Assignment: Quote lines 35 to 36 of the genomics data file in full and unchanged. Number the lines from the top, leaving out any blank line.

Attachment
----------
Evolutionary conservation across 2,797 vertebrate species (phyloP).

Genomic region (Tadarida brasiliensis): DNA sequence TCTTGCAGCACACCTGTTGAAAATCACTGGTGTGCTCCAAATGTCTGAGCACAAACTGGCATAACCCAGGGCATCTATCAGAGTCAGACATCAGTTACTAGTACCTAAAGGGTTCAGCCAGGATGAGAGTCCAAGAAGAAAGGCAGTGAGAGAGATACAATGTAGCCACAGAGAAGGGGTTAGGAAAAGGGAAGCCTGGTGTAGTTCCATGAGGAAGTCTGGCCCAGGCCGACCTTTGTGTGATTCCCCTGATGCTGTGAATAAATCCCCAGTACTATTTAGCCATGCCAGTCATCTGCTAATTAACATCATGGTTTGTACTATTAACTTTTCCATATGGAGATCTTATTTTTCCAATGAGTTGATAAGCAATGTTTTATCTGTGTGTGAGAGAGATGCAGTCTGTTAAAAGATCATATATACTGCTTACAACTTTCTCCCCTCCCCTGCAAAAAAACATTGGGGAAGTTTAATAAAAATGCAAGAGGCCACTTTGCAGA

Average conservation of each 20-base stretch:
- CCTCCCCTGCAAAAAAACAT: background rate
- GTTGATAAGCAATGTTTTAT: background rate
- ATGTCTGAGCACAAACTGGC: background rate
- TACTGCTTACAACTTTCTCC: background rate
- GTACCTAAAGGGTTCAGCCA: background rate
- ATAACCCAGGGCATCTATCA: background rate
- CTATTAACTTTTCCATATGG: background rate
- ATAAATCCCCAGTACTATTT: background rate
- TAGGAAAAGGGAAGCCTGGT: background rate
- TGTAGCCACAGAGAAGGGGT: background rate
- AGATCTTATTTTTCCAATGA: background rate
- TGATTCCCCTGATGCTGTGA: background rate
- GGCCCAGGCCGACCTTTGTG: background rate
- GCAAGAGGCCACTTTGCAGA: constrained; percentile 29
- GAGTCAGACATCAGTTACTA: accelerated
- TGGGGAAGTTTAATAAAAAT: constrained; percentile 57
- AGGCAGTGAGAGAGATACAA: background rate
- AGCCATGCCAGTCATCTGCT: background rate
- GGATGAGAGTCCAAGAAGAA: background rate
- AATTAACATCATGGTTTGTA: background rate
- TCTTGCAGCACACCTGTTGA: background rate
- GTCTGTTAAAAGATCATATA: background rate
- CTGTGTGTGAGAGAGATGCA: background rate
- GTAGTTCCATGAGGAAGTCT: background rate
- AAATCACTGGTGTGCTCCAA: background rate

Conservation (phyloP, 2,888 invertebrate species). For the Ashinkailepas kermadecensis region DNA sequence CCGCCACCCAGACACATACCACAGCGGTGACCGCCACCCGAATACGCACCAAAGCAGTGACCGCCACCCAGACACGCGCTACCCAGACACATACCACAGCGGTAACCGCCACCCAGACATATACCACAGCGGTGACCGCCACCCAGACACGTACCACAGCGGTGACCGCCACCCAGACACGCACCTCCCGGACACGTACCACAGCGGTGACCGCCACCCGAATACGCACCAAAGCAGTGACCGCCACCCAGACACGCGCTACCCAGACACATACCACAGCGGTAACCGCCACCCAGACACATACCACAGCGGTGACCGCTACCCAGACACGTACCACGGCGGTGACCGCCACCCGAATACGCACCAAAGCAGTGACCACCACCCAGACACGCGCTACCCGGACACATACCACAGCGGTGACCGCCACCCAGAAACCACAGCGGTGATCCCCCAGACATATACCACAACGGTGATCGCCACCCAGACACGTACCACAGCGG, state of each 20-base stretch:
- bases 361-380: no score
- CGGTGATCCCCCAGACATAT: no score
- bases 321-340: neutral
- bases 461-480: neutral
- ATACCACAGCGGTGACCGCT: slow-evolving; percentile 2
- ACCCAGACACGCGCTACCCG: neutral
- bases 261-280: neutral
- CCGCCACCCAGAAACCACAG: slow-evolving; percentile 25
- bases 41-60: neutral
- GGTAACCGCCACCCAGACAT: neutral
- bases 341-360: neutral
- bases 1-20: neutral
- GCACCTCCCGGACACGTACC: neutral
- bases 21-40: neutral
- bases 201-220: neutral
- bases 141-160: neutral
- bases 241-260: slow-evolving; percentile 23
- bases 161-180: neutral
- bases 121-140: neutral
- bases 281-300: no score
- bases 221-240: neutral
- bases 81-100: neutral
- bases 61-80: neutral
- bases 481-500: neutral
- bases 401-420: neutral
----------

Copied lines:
- ACCCAGACACGCGCTACCCG: neutral
- bases 261-280: neutral